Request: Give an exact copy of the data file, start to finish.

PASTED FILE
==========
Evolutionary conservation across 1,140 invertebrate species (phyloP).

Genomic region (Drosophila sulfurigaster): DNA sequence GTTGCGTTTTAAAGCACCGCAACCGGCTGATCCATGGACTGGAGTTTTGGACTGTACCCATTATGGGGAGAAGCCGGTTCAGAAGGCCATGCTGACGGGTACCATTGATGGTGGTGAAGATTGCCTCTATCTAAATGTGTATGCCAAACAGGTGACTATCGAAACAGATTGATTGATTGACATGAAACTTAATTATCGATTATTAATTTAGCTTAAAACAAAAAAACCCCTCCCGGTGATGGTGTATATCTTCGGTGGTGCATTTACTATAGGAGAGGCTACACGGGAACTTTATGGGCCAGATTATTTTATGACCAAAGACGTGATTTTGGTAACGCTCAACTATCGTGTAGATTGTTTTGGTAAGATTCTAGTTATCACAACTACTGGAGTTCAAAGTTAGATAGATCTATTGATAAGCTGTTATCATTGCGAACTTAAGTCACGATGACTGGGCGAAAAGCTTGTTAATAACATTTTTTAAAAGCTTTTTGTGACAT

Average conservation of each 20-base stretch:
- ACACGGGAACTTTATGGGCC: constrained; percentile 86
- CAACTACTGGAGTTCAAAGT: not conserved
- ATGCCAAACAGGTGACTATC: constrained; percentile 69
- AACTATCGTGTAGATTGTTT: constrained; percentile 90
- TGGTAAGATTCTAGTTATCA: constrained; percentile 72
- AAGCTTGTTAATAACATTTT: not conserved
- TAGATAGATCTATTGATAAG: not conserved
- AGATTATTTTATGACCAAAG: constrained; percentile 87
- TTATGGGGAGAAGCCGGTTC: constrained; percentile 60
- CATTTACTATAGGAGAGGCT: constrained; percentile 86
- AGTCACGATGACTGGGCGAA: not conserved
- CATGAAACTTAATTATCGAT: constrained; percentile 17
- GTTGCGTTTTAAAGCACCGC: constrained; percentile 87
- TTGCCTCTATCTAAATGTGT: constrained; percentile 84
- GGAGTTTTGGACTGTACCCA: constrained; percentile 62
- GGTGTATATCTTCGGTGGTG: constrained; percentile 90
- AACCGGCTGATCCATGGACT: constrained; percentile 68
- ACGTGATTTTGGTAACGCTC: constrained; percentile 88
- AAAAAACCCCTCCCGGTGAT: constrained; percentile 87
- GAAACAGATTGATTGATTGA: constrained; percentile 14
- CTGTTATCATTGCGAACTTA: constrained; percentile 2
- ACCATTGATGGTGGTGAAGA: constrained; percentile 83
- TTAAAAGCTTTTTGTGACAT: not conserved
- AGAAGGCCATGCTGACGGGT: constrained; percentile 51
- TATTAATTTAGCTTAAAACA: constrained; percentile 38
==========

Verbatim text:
Evolutionary conservation across 1,140 invertebrate species (phyloP).

Genomic region (Drosophila sulfurigaster): DNA sequence GTTGCGTTTTAAAGCACCGCAACCGGCTGATCCATGGACTGGAGTTTTGGACTGTACCCATTATGGGGAGAAGCCGGTTCAGAAGGCCATGCTGACGGGTACCATTGATGGTGGTGAAGATTGCCTCTATCTAAATGTGTATGCCAAACAGGTGACTATCGAAACAGATTGATTGATTGACATGAAACTTAATTATCGATTATTAATTTAGCTTAAAACAAAAAAACCCCTCCCGGTGATGGTGTATATCTTCGGTGGTGCATTTACTATAGGAGAGGCTACACGGGAACTTTATGGGCCAGATTATTTTATGACCAAAGACGTGATTTTGGTAACGCTCAACTATCGTGTAGATTGTTTTGGTAAGATTCTAGTTATCACAACTACTGGAGTTCAAAGTTAGATAGATCTATTGATAAGCTGTTATCATTGCGAACTTAAGTCACGATGACTGGGCGAAAAGCTTGTTAATAACATTTTTTAAAAGCTTTTTGTGACAT

Average conservation of each 20-base stretch:
- ACACGGGAACTTTATGGGCC: constrained; percentile 86
- CAACTACTGGAGTTCAAAGT: not conserved
- ATGCCAAACAGGTGACTATC: constrained; percentile 69
- AACTATCGTGTAGATTGTTT: constrained; percentile 90
- TGGTAAGATTCTAGTTATCA: constrained; percentile 72
- AAGCTTGTTAATAACATTTT: not conserved
- TAGATAGATCTATTGATAAG: not conserved
- AGATTATTTTATGACCAAAG: constrained; percentile 87
- TTATGGGGAGAAGCCGGTTC: constrained; percentile 60
- CATTTACTATAGGAGAGGCT: constrained; percentile 86
- AGTCACGATGACTGGGCGAA: not conserved
- CATGAAACTTAATTATCGAT: constrained; percentile 17
- GTTGCGTTTTAAAGCACCGC: constrained; percentile 87
- TTGCCTCTATCTAAATGTGT: constrained; percentile 84
- GGAGTTTTGGACTGTACCCA: constrained; percentile 62
- GGTGTATATCTTCGGTGGTG: constrained; percentile 90
- AACCGGCTGATCCATGGACT: constrained; percentile 68
- ACGTGATTTTGGTAACGCTC: constrained; percentile 88
- AAAAAACCCCTCCCGGTGAT: constrained; percentile 87
- GAAACAGATTGATTGATTGA: constrained; percentile 14
- CTGTTATCATTGCGAACTTA: constrained; percentile 2
- ACCATTGATGGTGGTGAAGA: constrained; percentile 83
- TTAAAAGCTTTTTGTGACAT: not conserved
- AGAAGGCCATGCTGACGGGT: constrained; percentile 51
- TATTAATTTAGCTTAAAACA: constrained; percentile 38